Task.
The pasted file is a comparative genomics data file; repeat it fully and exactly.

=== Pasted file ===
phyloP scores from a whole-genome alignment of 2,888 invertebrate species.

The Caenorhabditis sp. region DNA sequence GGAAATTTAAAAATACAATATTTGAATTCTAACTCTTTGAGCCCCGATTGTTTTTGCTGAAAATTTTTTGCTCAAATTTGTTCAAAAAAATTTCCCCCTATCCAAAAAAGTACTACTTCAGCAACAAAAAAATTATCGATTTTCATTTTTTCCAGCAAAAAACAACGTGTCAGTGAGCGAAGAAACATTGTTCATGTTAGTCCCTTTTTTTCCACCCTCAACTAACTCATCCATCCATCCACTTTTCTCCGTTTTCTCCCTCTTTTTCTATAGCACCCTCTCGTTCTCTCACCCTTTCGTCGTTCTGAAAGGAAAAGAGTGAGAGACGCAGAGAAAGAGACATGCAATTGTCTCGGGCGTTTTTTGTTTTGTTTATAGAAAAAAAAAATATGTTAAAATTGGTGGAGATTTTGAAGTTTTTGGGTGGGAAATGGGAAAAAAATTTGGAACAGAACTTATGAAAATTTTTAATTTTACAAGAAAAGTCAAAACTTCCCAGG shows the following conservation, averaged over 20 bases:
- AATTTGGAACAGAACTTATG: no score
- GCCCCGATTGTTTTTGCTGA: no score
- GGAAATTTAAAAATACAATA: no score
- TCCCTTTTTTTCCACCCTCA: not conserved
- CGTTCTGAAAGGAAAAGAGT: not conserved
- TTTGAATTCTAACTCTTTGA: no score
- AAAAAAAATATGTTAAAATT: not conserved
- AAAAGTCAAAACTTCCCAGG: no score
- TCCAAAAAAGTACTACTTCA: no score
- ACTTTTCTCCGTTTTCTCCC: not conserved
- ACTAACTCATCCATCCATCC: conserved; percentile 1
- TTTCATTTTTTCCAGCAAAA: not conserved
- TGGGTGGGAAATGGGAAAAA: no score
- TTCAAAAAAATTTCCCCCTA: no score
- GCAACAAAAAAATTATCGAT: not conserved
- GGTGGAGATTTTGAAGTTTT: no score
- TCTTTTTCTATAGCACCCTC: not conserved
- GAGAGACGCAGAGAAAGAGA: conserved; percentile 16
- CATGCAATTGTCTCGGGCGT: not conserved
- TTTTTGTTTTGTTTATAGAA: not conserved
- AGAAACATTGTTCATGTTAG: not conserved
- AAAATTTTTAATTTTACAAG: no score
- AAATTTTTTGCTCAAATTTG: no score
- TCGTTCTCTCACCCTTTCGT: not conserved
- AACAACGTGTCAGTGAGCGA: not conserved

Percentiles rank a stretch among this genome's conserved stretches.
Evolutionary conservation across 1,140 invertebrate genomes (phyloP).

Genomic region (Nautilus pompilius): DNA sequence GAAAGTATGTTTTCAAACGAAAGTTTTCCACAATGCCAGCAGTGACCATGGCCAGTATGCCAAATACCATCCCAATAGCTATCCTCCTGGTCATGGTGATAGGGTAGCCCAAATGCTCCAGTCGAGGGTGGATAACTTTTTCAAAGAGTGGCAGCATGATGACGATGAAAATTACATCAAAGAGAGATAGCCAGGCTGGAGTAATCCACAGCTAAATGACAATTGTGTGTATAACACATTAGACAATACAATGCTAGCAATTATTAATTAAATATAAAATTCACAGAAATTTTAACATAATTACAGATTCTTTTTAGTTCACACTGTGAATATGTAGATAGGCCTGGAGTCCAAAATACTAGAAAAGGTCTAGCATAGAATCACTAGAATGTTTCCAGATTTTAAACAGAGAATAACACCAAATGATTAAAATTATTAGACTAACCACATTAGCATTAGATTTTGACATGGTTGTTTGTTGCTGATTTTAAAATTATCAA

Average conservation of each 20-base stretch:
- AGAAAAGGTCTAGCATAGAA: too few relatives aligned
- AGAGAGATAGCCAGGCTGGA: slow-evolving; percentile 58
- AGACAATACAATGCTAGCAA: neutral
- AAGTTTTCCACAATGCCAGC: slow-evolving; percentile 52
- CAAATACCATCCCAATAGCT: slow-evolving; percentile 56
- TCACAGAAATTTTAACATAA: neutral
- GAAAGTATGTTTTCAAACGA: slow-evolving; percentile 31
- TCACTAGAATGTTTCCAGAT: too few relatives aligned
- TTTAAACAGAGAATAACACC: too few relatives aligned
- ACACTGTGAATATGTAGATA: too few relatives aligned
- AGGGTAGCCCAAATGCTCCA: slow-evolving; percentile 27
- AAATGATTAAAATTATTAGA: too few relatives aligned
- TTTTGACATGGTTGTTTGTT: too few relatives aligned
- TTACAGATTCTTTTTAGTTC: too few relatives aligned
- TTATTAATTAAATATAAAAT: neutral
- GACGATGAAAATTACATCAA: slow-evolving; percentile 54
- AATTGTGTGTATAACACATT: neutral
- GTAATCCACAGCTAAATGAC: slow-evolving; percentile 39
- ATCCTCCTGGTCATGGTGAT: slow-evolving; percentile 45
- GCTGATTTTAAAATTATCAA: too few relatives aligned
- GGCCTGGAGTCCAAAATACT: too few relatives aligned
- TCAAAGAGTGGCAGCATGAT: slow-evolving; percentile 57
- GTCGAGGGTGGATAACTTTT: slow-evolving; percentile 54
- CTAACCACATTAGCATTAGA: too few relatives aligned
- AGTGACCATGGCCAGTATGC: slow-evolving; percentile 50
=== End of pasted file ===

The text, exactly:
phyloP scores from a whole-genome alignment of 2,888 invertebrate species.

The Caenorhabditis sp. region DNA sequence GGAAATTTAAAAATACAATATTTGAATTCTAACTCTTTGAGCCCCGATTGTTTTTGCTGAAAATTTTTTGCTCAAATTTGTTCAAAAAAATTTCCCCCTATCCAAAAAAGTACTACTTCAGCAACAAAAAAATTATCGATTTTCATTTTTTCCAGCAAAAAACAACGTGTCAGTGAGCGAAGAAACATTGTTCATGTTAGTCCCTTTTTTTCCACCCTCAACTAACTCATCCATCCATCCACTTTTCTCCGTTTTCTCCCTCTTTTTCTATAGCACCCTCTCGTTCTCTCACCCTTTCGTCGTTCTGAAAGGAAAAGAGTGAGAGACGCAGAGAAAGAGACATGCAATTGTCTCGGGCGTTTTTTGTTTTGTTTATAGAAAAAAAAAATATGTTAAAATTGGTGGAGATTTTGAAGTTTTTGGGTGGGAAATGGGAAAAAAATTTGGAACAGAACTTATGAAAATTTTTAATTTTACAAGAAAAGTCAAAACTTCCCAGG shows the following conservation, averaged over 20 bases:
- AATTTGGAACAGAACTTATG: no score
- GCCCCGATTGTTTTTGCTGA: no score
- GGAAATTTAAAAATACAATA: no score
- TCCCTTTTTTTCCACCCTCA: not conserved
- CGTTCTGAAAGGAAAAGAGT: not conserved
- TTTGAATTCTAACTCTTTGA: no score
- AAAAAAAATATGTTAAAATT: not conserved
- AAAAGTCAAAACTTCCCAGG: no score
- TCCAAAAAAGTACTACTTCA: no score
- ACTTTTCTCCGTTTTCTCCC: not conserved
- ACTAACTCATCCATCCATCC: conserved; percentile 1
- TTTCATTTTTTCCAGCAAAA: not conserved
- TGGGTGGGAAATGGGAAAAA: no score
- TTCAAAAAAATTTCCCCCTA: no score
- GCAACAAAAAAATTATCGAT: not conserved
- GGTGGAGATTTTGAAGTTTT: no score
- TCTTTTTCTATAGCACCCTC: not conserved
- GAGAGACGCAGAGAAAGAGA: conserved; percentile 16
- CATGCAATTGTCTCGGGCGT: not conserved
- TTTTTGTTTTGTTTATAGAA: not conserved
- AGAAACATTGTTCATGTTAG: not conserved
- AAAATTTTTAATTTTACAAG: no score
- AAATTTTTTGCTCAAATTTG: no score
- TCGTTCTCTCACCCTTTCGT: not conserved
- AACAACGTGTCAGTGAGCGA: not conserved

Percentiles rank a stretch among this genome's conserved stretches.
Evolutionary conservation across 1,140 invertebrate genomes (phyloP).

Genomic region (Nautilus pompilius): DNA sequence GAAAGTATGTTTTCAAACGAAAGTTTTCCACAATGCCAGCAGTGACCATGGCCAGTATGCCAAATACCATCCCAATAGCTATCCTCCTGGTCATGGTGATAGGGTAGCCCAAATGCTCCAGTCGAGGGTGGATAACTTTTTCAAAGAGTGGCAGCATGATGACGATGAAAATTACATCAAAGAGAGATAGCCAGGCTGGAGTAATCCACAGCTAAATGACAATTGTGTGTATAACACATTAGACAATACAATGCTAGCAATTATTAATTAAATATAAAATTCACAGAAATTTTAACATAATTACAGATTCTTTTTAGTTCACACTGTGAATATGTAGATAGGCCTGGAGTCCAAAATACTAGAAAAGGTCTAGCATAGAATCACTAGAATGTTTCCAGATTTTAAACAGAGAATAACACCAAATGATTAAAATTATTAGACTAACCACATTAGCATTAGATTTTGACATGGTTGTTTGTTGCTGATTTTAAAATTATCAA

Average conservation of each 20-base stretch:
- AGAAAAGGTCTAGCATAGAA: too few relatives aligned
- AGAGAGATAGCCAGGCTGGA: slow-evolving; percentile 58
- AGACAATACAATGCTAGCAA: neutral
- AAGTTTTCCACAATGCCAGC: slow-evolving; percentile 52
- CAAATACCATCCCAATAGCT: slow-evolving; percentile 56
- TCACAGAAATTTTAACATAA: neutral
- GAAAGTATGTTTTCAAACGA: slow-evolving; percentile 31
- TCACTAGAATGTTTCCAGAT: too few relatives aligned
- TTTAAACAGAGAATAACACC: too few relatives aligned
- ACACTGTGAATATGTAGATA: too few relatives aligned
- AGGGTAGCCCAAATGCTCCA: slow-evolving; percentile 27
- AAATGATTAAAATTATTAGA: too few relatives aligned
- TTTTGACATGGTTGTTTGTT: too few relatives aligned
- TTACAGATTCTTTTTAGTTC: too few relatives aligned
- TTATTAATTAAATATAAAAT: neutral
- GACGATGAAAATTACATCAA: slow-evolving; percentile 54
- AATTGTGTGTATAACACATT: neutral
- GTAATCCACAGCTAAATGAC: slow-evolving; percentile 39
- ATCCTCCTGGTCATGGTGAT: slow-evolving; percentile 45
- GCTGATTTTAAAATTATCAA: too few relatives aligned
- GGCCTGGAGTCCAAAATACT: too few relatives aligned
- TCAAAGAGTGGCAGCATGAT: slow-evolving; percentile 57
- GTCGAGGGTGGATAACTTTT: slow-evolving; percentile 54
- CTAACCACATTAGCATTAGA: too few relatives aligned
- AGTGACCATGGCCAGTATGC: slow-evolving; percentile 50